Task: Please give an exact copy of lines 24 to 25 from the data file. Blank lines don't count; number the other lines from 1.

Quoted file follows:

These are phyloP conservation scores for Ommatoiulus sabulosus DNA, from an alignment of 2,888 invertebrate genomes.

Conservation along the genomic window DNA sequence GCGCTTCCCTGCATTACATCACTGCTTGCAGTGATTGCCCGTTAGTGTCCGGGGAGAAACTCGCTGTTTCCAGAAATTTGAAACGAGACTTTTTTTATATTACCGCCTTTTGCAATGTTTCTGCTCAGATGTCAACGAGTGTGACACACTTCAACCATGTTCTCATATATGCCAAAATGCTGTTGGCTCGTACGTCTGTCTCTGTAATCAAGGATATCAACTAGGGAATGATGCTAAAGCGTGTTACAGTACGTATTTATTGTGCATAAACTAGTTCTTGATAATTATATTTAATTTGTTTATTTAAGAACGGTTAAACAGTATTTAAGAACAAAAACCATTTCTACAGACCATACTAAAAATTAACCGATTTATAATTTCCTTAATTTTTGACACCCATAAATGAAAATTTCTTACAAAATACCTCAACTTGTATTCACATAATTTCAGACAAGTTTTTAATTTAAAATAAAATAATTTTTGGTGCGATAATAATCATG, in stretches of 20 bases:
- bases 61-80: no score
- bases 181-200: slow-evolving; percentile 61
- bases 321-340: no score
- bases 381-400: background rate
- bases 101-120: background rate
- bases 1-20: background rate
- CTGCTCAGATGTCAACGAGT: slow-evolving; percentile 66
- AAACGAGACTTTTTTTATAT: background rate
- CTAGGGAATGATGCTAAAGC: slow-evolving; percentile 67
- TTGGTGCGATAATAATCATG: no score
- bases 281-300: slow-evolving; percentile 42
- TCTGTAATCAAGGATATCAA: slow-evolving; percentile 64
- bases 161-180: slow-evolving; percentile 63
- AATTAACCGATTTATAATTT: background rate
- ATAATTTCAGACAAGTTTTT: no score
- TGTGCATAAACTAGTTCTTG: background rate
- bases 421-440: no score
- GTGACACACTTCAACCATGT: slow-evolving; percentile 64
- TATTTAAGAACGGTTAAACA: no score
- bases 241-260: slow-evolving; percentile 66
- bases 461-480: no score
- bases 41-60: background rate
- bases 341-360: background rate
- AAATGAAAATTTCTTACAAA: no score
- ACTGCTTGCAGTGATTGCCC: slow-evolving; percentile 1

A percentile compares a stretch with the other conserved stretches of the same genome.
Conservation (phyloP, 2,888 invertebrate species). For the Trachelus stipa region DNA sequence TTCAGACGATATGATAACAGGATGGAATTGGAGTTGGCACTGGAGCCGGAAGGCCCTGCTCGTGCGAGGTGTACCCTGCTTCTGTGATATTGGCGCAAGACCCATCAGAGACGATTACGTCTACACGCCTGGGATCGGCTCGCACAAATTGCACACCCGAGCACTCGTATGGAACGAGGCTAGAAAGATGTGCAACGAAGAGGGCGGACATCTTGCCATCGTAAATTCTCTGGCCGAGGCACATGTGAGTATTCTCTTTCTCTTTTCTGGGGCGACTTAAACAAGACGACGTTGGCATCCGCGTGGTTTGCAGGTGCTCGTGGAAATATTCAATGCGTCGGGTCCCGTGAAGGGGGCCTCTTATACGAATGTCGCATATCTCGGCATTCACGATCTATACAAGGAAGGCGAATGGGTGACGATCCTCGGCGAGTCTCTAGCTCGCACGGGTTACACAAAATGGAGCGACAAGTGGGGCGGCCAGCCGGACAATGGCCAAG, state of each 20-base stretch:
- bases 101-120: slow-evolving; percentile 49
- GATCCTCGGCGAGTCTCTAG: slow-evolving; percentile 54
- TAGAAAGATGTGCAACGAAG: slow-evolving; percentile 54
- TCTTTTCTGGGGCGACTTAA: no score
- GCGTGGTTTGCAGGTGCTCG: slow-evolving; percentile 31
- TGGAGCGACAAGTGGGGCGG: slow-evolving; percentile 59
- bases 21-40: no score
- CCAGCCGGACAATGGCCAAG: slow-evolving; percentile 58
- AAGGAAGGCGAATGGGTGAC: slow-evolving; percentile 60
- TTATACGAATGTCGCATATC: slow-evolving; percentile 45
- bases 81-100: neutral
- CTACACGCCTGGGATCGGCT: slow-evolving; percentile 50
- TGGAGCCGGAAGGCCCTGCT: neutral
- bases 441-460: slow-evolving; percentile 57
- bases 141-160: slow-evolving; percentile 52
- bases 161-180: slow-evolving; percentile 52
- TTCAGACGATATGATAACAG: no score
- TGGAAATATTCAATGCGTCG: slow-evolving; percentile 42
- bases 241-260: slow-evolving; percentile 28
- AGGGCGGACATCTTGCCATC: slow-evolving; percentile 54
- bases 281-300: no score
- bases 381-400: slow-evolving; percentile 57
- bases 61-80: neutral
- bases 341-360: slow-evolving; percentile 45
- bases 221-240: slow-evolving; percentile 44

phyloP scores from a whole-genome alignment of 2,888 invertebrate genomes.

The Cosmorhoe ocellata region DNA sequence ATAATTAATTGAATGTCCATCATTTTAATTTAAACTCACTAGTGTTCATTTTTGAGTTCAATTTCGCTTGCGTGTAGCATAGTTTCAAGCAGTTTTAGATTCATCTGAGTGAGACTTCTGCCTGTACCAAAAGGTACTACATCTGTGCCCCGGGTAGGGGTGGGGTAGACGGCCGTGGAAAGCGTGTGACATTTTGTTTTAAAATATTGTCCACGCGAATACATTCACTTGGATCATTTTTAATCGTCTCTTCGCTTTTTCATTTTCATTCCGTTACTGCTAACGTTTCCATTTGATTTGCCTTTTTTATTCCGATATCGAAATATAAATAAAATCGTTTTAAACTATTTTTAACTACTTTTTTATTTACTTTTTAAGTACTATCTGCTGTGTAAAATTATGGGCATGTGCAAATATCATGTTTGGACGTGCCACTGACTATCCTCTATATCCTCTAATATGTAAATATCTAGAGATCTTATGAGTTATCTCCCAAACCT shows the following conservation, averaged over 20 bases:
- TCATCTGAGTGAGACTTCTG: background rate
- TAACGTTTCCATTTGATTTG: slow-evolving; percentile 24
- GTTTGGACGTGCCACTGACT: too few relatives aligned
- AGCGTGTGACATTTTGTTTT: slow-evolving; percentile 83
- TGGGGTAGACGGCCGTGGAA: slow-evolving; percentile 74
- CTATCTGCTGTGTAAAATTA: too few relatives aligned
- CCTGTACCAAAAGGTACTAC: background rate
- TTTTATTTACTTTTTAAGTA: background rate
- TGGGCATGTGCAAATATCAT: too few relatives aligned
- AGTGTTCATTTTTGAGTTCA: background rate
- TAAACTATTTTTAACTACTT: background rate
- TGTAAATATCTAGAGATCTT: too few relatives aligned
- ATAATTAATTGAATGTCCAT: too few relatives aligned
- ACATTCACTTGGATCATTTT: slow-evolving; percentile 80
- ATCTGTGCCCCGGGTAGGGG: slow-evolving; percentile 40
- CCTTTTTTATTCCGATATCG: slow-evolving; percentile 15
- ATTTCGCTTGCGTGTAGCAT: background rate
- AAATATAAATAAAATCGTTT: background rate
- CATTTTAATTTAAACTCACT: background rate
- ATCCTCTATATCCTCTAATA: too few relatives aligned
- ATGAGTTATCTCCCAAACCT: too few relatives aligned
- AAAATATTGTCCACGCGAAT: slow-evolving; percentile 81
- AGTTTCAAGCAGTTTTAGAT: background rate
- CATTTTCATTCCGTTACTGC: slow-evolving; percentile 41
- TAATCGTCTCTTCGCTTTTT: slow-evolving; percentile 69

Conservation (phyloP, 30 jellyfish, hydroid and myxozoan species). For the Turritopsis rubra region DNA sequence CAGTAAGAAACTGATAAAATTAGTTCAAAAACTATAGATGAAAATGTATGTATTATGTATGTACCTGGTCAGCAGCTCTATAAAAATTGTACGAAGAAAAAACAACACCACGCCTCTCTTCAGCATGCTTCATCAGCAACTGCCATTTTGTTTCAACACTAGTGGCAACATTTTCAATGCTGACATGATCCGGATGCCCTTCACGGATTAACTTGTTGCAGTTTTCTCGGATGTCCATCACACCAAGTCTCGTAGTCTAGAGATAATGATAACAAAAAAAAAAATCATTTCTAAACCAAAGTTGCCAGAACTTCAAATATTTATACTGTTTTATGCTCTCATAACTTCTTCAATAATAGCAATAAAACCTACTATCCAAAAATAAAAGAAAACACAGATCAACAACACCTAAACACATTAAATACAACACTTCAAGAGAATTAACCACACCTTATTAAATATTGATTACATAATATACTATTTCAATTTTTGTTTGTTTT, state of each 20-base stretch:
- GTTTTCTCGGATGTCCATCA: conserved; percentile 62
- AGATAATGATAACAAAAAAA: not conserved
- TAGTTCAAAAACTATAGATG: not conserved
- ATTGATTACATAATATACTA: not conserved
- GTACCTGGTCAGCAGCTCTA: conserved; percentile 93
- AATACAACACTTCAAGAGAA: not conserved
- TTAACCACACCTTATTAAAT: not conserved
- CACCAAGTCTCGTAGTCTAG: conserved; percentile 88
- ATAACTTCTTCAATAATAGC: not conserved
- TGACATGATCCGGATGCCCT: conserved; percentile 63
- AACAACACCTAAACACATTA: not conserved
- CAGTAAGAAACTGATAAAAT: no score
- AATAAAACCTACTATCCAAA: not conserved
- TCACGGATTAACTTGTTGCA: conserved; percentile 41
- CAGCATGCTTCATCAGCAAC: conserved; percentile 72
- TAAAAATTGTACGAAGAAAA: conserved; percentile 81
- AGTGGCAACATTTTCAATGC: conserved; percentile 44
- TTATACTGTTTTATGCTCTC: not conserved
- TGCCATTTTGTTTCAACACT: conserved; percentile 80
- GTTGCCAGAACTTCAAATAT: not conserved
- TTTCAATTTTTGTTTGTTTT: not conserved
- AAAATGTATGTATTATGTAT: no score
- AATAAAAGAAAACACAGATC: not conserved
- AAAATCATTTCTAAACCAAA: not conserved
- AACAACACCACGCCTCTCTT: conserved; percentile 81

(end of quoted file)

- bases 41-60: background rate
- bases 341-360: background rate